The opinion of the court was delivered by: Stengel, J.
A group of delivery drivers contend that their employer failed to pay them overtime compensation in violation of the Fair Labor Standards Act ("FLSA")*fn1 and the Pennsylvania Minimum Wage Act ("PMWA").*fn2 See 29 U.S.C. § 207 (2006) (requiring employers to provide overtime compensation); 43 PA. STAT. ANN. 333.104(c) (West 2008) (same). Both parties have moved for summary judgment. Upon careful consideration of the parties' memoranda and applicable case law, I will grant in part and deny in part the defendant's motion, and deny the plaintiffs' motion. The defendants have also moved to decertify, and I will deny that motion.
Rydbom Express, Inc. is a parcel delivery company based in Middletown, Pennsylvania. (See Pls.' Mem. for Summ. J. at 2 (Document #79); Def.'s Mem. for Summ. J. at 1 (Document #76).) The company also operates out of distribution terminals in Reading and Lancaster, Pennsylvania. (Pls.' Mem. for Summ. J. at 2; Def.'s Mem. for Summ. J. at 1.)
The plaintiffs are current and former Rydbom Express drivers. They are paid by the hour to deliver packages to residences and businesses. The majority of these packages originate outside of Pennsylvania. At no time during the relevant period did Rydbom Express employees receive overtime compensation. Instead, any work time exceeding forty hours in a given workweek was compensated at the employee's regular rate of pay. The plaintiffs believe that Rydbom Express violated the Fair Labor Standards Act by failing to provide them overtime compensation; Rydbom Express believes that another statute, the Motor Carrier Act of 1935, 49 U.S.C. § 31502, exempts it from providing overtime compensation.
Rydbom Express' delivery fleet includes about 100 vehicles. Approximately one-third have a gross vehicle weight over 10,001 pounds; the remainder are below 10,000 pounds. Which type of vehicle a driver operated on a given day depended on the size, weight, and other characteristics of his delivery load. Rydbom Express had no control over these variables. A driver might drive a vehicle weighing more than 10,000 pounds on one day and then a vehicle weighing less than 10,000 pounds the next day. Consequently, all drivers were trained to operate any of the vehicles in the fleet. Rydbom Express did not record which vehicles a particular driver operated on a daily basis. The only records Rydbom Express has offered on this point are the fuel records showing which driver fueled a particular vehicle on a certain day.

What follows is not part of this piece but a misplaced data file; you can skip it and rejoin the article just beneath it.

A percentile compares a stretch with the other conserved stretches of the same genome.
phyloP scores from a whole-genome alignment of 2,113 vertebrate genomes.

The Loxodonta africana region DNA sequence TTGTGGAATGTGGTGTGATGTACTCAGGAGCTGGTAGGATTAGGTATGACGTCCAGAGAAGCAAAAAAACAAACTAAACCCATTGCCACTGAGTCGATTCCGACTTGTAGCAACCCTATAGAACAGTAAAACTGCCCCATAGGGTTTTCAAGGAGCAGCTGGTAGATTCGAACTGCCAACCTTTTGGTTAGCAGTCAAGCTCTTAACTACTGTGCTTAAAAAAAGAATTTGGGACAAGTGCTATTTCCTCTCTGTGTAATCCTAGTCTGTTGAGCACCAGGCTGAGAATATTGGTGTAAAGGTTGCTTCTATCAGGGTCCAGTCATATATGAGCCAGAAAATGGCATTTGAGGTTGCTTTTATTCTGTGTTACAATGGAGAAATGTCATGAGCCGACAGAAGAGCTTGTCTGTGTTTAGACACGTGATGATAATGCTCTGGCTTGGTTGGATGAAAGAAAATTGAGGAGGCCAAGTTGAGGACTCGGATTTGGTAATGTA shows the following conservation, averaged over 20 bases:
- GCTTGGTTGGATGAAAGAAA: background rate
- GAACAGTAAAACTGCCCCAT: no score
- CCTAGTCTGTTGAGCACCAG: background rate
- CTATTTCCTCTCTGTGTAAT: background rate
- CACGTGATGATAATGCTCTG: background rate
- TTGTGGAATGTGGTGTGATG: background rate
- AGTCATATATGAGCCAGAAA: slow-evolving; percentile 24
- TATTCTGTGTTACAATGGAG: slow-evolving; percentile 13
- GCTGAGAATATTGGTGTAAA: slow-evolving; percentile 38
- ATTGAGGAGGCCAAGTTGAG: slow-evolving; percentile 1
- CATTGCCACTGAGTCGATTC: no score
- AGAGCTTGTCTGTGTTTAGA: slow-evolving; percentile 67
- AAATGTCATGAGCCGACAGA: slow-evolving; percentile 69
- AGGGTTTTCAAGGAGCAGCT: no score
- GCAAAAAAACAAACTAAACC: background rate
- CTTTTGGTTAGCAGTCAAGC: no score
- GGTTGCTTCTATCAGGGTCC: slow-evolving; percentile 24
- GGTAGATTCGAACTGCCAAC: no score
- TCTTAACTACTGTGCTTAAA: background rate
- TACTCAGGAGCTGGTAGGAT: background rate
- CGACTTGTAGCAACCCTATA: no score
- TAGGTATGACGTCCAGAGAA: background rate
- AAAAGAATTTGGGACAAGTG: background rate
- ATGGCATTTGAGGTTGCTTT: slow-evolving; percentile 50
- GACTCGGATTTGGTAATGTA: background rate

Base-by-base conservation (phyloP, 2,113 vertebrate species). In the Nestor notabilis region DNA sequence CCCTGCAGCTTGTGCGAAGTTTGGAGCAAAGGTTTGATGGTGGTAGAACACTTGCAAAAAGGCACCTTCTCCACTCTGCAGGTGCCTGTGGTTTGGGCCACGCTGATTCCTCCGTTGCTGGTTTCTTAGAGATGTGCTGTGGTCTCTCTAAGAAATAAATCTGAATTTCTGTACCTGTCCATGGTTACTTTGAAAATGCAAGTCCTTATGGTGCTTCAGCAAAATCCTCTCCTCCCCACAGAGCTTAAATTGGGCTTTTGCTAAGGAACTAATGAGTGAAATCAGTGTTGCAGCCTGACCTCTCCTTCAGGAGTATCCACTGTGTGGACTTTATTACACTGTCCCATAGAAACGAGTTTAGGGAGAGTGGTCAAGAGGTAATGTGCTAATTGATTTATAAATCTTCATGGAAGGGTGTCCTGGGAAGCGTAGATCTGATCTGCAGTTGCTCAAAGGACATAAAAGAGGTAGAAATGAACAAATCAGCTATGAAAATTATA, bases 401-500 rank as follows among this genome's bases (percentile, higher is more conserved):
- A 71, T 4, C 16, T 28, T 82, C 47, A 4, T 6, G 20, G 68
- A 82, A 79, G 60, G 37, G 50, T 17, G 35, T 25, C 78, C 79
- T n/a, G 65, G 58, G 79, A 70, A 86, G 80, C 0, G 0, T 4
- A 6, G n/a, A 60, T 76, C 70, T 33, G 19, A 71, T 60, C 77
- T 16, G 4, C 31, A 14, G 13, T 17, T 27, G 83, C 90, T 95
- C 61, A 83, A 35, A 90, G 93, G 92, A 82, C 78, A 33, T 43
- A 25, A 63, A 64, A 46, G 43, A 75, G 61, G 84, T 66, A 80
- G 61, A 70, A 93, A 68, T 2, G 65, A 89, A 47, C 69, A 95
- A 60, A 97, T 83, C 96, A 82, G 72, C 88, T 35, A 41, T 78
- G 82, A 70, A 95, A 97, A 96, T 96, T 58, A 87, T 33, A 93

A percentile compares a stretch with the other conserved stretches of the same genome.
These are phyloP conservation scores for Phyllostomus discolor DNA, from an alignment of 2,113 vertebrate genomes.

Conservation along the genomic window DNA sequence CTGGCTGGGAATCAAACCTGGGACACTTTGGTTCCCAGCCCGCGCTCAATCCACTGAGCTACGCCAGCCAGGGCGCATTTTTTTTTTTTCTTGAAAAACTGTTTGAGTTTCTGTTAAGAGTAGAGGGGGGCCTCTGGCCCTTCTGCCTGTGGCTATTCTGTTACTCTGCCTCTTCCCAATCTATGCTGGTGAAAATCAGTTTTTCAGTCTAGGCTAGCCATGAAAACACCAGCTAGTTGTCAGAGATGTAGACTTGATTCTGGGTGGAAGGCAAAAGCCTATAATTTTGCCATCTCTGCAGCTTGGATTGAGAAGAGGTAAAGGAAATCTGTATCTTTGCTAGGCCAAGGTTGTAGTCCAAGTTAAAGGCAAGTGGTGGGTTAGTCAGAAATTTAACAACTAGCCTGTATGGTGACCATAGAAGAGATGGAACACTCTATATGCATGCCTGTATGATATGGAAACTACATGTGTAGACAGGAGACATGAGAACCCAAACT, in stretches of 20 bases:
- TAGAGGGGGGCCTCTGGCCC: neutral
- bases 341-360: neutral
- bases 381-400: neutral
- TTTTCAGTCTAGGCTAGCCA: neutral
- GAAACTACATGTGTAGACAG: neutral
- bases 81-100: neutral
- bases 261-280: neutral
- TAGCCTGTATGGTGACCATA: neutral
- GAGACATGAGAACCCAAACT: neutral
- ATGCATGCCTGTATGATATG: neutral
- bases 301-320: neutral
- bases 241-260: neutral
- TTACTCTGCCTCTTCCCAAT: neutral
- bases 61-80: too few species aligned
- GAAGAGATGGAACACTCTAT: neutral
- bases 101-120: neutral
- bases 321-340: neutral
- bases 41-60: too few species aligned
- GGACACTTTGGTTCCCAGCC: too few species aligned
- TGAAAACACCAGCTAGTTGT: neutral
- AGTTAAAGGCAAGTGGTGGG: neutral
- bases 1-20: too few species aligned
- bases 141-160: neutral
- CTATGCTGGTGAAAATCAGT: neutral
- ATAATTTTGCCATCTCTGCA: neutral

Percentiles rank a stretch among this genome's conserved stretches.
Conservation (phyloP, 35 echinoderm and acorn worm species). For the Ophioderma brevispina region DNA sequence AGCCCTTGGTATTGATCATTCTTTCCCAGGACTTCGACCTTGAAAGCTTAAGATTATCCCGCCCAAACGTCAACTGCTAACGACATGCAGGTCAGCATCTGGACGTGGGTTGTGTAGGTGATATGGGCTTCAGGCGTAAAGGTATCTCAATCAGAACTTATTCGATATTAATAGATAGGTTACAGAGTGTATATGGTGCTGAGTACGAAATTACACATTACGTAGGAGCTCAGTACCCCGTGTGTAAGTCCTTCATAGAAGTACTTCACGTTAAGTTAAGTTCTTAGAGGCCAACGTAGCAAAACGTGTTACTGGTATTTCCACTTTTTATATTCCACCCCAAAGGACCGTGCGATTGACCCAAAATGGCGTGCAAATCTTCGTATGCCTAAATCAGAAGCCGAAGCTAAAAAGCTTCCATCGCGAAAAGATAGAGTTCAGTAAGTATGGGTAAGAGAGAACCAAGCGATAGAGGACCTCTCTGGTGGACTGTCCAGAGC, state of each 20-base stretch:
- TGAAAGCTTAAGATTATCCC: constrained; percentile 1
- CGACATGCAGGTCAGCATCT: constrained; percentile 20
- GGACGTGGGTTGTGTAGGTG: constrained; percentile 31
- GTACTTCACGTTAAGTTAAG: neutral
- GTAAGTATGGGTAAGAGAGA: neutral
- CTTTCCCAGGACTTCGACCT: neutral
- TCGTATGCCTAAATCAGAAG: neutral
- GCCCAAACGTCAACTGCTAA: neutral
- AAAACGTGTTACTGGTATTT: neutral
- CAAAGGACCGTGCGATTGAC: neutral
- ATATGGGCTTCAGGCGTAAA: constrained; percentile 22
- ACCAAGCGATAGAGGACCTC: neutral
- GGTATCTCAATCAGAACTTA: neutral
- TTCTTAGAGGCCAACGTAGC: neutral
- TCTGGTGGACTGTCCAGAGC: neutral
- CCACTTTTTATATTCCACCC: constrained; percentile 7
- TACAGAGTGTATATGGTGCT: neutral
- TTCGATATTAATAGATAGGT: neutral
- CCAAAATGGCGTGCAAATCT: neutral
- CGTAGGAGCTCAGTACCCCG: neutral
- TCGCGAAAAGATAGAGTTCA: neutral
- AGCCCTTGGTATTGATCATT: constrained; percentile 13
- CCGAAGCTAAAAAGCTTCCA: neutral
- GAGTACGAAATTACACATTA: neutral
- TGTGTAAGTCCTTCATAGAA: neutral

Kyle Mayan, a former employee, commenced this suit to recover overtime compensation. The FLSA action was brought as a collection action, as provided under 29 U.S.C. § 216(b); the PMWA suit was brought as a class action pursuant to Federal Rule of Civil Procedure 23. Since notice of this suit was sent out, fifty-six additional Rydbom drivers have opted-in.
Summary judgment is appropriate "if the pleadings, depositions, answers to interrogatories, and admissions on file, together with affidavits, if any, show that there is no genuine issue as to any material fact and that the moving party is entitled to judgment as a matter of law." FED. R. CIV. P. 56(c). An issue is "genuine" when a reasonable jury could return a verdict for the non-moving party based on the evidence in the record. Anderson v. Liberty Lobby, Inc., 477 U.S. 242, 248 (1986). A factual dispute is "material" when it could affect the outcome of the case under the governing law. Id.
A party seeking summary judgment initially bears responsibility for informing the court of the basis for its motion and identifying those portions of the record that it believes demonstrate the absence of a genuine issue of material fact. Celotex Corp. v. Catrett, 477 U.S. 317, 322 (1986). Where the non-moving party bears the burden of proof on a particular issue at trial, the moving party's initial Celotex burden can be met simply by demonstrating "to the district court that there is an absence of evidence to support the non-moving party's case." Celotex, 477 U.S. at 325. After the moving party has met its initial burden, "the adverse party's response, by affidavits or otherwise as provided in this rule, must set forth specific facts showing that there is a genuine issue for trial." FED. R. CIV. P. 56(e). Summary judgment is therefore appropriate when the non-moving party fails to rebut by making a factual showing that is "sufficient to establish the existence of an element essential to that party's case, and on which that party will bear the burden of proof at trial." Celotex, 477 U.S. at 322.